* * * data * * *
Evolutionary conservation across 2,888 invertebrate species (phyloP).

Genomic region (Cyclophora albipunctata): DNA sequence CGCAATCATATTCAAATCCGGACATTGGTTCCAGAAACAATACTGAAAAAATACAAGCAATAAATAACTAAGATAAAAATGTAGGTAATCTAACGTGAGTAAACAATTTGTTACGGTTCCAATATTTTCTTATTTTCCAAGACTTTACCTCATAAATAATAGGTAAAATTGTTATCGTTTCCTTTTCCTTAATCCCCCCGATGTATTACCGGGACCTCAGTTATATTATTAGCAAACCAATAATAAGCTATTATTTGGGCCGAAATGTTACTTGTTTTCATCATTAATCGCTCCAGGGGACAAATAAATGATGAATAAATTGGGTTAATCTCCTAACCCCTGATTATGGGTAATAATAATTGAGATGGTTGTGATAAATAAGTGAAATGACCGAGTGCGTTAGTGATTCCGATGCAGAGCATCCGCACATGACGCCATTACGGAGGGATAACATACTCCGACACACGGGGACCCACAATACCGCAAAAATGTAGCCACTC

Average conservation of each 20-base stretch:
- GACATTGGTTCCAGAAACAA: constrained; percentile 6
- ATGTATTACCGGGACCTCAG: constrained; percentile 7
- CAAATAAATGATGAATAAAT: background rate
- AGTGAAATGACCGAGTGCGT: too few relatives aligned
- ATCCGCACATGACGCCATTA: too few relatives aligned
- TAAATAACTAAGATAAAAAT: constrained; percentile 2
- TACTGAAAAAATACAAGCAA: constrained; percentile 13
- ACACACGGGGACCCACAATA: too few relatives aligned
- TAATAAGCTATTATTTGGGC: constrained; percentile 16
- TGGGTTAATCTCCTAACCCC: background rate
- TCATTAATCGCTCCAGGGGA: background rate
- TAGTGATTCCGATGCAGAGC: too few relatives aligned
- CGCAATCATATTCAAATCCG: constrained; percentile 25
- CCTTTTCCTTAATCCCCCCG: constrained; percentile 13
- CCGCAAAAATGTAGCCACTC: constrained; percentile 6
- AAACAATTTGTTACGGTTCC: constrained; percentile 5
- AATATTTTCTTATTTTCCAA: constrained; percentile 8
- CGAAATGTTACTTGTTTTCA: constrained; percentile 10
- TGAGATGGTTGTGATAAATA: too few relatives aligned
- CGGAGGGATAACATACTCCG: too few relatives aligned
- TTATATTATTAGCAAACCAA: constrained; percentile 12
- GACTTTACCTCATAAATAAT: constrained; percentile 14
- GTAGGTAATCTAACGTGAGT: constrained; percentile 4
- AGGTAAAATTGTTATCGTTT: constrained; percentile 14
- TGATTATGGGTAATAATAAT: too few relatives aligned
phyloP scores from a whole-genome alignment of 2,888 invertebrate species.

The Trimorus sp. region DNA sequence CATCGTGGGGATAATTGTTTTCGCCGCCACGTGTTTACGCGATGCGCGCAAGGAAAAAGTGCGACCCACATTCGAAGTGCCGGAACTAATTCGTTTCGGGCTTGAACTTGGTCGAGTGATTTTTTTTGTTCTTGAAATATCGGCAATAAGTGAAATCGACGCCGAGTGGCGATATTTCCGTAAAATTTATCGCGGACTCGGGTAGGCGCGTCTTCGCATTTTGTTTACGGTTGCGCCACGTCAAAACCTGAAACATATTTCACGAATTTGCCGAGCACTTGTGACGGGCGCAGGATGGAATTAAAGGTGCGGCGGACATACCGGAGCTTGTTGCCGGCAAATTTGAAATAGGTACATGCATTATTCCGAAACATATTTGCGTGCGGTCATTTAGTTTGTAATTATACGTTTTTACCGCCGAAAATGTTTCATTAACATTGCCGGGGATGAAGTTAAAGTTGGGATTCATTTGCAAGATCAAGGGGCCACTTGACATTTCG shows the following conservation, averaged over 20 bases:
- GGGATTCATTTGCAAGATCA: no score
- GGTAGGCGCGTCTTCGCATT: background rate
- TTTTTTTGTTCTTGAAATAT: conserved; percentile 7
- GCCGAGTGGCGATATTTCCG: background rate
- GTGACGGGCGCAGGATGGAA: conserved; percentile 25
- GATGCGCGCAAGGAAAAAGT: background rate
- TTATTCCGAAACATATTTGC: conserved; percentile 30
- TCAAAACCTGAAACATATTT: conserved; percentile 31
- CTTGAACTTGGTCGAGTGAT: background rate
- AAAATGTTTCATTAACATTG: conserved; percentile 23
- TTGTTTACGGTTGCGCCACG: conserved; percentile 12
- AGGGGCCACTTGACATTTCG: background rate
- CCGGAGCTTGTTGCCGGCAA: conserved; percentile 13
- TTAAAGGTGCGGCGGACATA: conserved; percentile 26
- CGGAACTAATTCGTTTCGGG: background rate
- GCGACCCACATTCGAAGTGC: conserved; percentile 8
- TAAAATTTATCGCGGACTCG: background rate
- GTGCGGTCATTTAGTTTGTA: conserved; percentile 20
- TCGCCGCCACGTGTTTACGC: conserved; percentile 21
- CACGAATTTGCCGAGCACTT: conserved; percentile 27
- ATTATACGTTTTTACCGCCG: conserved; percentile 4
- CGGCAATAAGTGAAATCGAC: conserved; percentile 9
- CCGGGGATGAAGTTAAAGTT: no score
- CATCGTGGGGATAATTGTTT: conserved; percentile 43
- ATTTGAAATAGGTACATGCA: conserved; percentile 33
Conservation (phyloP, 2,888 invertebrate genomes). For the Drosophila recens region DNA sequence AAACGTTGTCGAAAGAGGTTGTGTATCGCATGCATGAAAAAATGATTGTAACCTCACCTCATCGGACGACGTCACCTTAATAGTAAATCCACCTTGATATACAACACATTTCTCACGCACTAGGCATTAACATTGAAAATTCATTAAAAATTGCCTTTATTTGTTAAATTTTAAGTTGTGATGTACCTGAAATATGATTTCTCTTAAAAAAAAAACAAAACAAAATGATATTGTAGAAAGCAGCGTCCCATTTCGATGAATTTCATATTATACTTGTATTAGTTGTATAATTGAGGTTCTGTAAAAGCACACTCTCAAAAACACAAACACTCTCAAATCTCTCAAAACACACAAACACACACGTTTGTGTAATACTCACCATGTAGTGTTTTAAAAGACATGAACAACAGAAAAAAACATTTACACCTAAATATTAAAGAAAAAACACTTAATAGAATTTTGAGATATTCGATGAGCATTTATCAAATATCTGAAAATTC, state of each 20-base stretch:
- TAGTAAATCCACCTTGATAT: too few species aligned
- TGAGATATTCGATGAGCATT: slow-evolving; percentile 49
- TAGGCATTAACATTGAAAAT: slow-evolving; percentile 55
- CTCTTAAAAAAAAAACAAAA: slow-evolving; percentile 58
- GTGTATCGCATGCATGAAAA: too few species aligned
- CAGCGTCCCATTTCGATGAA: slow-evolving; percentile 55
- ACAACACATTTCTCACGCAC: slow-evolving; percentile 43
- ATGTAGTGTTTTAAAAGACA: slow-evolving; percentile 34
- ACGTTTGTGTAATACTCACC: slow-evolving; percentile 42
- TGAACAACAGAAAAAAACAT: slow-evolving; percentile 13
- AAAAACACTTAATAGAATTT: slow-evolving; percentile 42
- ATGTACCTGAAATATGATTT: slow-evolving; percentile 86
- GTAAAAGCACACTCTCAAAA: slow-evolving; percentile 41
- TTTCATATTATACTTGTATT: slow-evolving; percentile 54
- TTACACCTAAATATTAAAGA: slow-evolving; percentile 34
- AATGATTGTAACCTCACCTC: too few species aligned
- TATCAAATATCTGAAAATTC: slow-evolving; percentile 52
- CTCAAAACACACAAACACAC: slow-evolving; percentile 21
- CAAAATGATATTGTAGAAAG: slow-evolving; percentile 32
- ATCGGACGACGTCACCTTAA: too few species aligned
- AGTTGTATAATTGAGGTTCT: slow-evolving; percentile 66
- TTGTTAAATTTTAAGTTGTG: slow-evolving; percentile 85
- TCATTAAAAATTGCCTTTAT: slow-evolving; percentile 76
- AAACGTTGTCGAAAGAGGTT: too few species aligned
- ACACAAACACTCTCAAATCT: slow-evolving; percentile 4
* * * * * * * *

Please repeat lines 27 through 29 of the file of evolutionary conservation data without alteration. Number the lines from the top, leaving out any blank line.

- AGGTAAAATTGTTATCGTTT: constrained; percentile 14
- TGATTATGGGTAATAATAAT: too few relatives aligned
phyloP scores from a whole-genome alignment of 2,888 invertebrate species.